Post # 1
I need some legal advise Bees…
My parents have been separated for like 15 years. My dad liked the bottle a little too much and in turn kind of destroyed our family. No biggie! *sense the sarcasm*
So anyways, my mom moved us from our house just outside NYC to Upstate, NY where the rest of our family lives. She has been trying to get him to sign the divorce papers for years but he’s always refused. He’s a real class act.
My parents have an annuity together that requires both of their signatures to withdraw from. My father decided that he wanted to retire so he wants to access this money. My mother told him that she would be happy to sign the papers to withdraw the money but that he had to sign the divorce papers first. He REALLY wants this money so we thought that he would follow through with his side of the deal by simply signing the divorce papers and sending them back but that doesn’t appear to be the case. My mother is also legally entitled to half of the annuity which she needs to make sure she gets. My father never paid a PENNY of child support so if you ask me, my mother should get the entire thing. If it comes down to them going to court to fight over it, I am more than ready to talk to whoever I need to, to help my moms case.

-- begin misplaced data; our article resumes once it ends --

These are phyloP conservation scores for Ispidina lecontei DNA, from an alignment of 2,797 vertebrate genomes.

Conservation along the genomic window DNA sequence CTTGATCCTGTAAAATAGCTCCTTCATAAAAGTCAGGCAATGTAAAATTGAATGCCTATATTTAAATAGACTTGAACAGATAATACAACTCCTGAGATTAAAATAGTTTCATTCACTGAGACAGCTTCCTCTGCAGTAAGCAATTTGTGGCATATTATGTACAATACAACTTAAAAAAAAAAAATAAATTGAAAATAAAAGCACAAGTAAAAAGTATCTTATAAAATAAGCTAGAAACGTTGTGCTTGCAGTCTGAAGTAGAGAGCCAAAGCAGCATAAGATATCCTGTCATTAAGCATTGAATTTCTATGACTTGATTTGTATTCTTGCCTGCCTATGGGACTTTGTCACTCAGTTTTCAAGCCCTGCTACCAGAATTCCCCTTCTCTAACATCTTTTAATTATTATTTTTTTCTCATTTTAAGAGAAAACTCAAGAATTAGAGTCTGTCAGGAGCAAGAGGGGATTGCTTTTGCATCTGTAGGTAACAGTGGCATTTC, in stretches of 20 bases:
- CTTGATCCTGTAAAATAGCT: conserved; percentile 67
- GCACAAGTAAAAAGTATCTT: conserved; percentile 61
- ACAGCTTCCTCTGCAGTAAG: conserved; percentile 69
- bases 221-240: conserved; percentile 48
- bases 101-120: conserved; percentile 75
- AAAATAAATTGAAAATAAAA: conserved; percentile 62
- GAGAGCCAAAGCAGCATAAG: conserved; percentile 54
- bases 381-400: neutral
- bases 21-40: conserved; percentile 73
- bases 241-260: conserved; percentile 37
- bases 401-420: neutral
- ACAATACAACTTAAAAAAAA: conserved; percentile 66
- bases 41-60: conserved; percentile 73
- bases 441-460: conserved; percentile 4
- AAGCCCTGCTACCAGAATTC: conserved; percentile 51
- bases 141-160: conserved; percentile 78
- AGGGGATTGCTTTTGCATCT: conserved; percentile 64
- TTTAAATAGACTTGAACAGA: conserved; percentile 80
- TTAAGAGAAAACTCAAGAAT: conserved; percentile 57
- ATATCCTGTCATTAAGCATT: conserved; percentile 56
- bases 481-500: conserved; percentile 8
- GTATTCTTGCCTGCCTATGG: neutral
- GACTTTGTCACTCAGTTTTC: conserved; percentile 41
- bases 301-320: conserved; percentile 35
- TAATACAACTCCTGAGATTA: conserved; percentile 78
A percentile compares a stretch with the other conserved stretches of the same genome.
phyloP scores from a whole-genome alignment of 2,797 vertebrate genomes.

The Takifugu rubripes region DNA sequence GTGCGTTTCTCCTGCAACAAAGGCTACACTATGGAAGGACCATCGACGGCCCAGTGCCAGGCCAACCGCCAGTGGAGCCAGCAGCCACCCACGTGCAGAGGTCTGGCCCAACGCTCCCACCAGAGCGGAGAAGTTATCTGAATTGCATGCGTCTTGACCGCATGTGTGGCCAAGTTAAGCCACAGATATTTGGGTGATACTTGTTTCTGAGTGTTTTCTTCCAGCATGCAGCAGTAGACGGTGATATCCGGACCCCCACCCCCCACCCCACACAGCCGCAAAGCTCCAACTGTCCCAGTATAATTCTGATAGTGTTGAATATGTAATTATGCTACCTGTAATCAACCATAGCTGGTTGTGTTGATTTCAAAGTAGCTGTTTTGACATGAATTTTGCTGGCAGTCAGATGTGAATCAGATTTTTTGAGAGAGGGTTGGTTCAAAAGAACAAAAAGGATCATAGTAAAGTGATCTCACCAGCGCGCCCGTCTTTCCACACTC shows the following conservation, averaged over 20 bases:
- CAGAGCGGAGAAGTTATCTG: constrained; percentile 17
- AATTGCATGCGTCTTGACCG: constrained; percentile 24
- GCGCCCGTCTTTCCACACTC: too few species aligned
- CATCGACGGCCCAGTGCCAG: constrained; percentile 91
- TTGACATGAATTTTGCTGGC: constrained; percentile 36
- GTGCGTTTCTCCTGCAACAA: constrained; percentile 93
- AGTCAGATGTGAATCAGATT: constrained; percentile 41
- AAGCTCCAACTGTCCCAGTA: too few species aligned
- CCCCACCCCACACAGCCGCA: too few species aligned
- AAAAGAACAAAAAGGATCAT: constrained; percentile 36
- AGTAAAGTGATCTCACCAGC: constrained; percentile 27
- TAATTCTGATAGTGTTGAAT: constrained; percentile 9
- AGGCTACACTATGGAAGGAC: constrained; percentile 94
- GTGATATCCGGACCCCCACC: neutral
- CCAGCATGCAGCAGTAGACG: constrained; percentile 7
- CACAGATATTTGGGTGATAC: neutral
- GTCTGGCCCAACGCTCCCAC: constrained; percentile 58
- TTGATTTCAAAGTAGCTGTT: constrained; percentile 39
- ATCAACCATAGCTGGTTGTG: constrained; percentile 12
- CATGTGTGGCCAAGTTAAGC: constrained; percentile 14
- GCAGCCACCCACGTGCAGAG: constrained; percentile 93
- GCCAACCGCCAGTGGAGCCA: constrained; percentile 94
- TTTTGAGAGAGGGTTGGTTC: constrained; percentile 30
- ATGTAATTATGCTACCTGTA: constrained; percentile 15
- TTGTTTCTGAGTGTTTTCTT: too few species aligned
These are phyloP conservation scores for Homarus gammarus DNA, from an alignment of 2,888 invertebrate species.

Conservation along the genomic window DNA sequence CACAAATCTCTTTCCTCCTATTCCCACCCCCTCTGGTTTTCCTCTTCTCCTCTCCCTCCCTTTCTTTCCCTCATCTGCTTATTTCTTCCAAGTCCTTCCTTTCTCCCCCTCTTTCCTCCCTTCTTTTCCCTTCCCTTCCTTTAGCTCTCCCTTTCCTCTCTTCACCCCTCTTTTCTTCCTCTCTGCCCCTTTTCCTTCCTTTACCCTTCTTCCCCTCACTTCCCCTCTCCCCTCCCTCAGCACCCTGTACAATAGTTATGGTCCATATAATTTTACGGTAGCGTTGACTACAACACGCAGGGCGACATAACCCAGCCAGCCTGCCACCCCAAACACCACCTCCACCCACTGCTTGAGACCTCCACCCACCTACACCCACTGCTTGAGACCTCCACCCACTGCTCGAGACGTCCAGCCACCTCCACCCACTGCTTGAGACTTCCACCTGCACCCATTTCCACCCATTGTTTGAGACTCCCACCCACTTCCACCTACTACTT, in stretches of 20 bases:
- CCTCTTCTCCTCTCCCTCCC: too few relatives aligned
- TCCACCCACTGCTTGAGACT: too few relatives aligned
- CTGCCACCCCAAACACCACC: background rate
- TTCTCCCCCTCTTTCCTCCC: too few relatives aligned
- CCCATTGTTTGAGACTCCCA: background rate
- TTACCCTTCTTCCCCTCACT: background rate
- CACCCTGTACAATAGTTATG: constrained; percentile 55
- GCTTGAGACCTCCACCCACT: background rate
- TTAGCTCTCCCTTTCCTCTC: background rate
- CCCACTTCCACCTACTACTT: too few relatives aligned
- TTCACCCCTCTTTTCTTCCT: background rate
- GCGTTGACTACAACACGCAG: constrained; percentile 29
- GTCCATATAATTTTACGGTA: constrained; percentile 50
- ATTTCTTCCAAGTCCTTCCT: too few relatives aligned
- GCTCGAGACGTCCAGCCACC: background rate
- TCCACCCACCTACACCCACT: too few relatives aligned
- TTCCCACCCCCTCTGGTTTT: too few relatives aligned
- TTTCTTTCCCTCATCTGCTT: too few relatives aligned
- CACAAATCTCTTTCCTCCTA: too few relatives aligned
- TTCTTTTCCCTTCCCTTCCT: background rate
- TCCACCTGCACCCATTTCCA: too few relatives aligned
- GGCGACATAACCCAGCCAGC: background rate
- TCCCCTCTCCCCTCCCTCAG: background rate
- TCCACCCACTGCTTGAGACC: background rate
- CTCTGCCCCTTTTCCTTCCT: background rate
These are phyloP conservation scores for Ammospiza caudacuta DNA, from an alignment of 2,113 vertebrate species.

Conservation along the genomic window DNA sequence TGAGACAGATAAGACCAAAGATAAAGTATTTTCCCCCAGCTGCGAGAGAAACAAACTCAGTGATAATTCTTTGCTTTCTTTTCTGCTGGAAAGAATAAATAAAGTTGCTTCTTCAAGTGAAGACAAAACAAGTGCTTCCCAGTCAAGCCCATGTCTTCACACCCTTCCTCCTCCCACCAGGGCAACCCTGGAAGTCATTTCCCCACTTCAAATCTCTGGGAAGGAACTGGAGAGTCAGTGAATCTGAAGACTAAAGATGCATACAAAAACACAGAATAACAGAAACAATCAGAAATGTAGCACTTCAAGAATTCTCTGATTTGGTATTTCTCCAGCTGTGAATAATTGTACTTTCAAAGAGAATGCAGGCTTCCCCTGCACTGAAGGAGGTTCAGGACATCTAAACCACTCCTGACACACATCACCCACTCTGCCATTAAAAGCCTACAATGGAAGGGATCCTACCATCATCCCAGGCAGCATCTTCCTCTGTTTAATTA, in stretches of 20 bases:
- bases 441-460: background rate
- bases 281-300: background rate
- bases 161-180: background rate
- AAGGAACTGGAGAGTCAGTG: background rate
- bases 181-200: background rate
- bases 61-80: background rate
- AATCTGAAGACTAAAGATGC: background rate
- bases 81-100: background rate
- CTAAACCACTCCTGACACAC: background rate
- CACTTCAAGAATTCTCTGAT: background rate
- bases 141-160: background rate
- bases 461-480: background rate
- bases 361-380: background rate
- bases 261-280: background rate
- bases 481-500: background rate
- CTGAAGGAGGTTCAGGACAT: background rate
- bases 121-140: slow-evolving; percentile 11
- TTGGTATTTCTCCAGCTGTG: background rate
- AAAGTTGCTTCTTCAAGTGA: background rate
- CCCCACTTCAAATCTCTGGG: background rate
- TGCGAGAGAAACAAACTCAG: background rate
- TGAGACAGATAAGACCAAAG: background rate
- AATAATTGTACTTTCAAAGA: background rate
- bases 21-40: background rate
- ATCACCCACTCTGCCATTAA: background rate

I feel like there has to be some kind of loophole that would consider them divorced though my mom doesn’t seem to think there is. She’s consulted with an attorney who seems like a total flake and is not very helpful.
My parents have been separated for about 15 years and lead two totally different lives. They no longer own anything jointly and their only child (me) is an adult. Is there anything that my mom can do to get the ball rolling on this? Both she and I really want this whole ordeal to be over with so that we can move on with our lives.
Post # 3
Divorce is a very state-specific thing, and can also be very complicated (especially in unusual situations like yours). I really think this is important enough she should go see another attorney. If she didn’t like the first one, go to a different one. At least to find out what her rights are.
Post # 4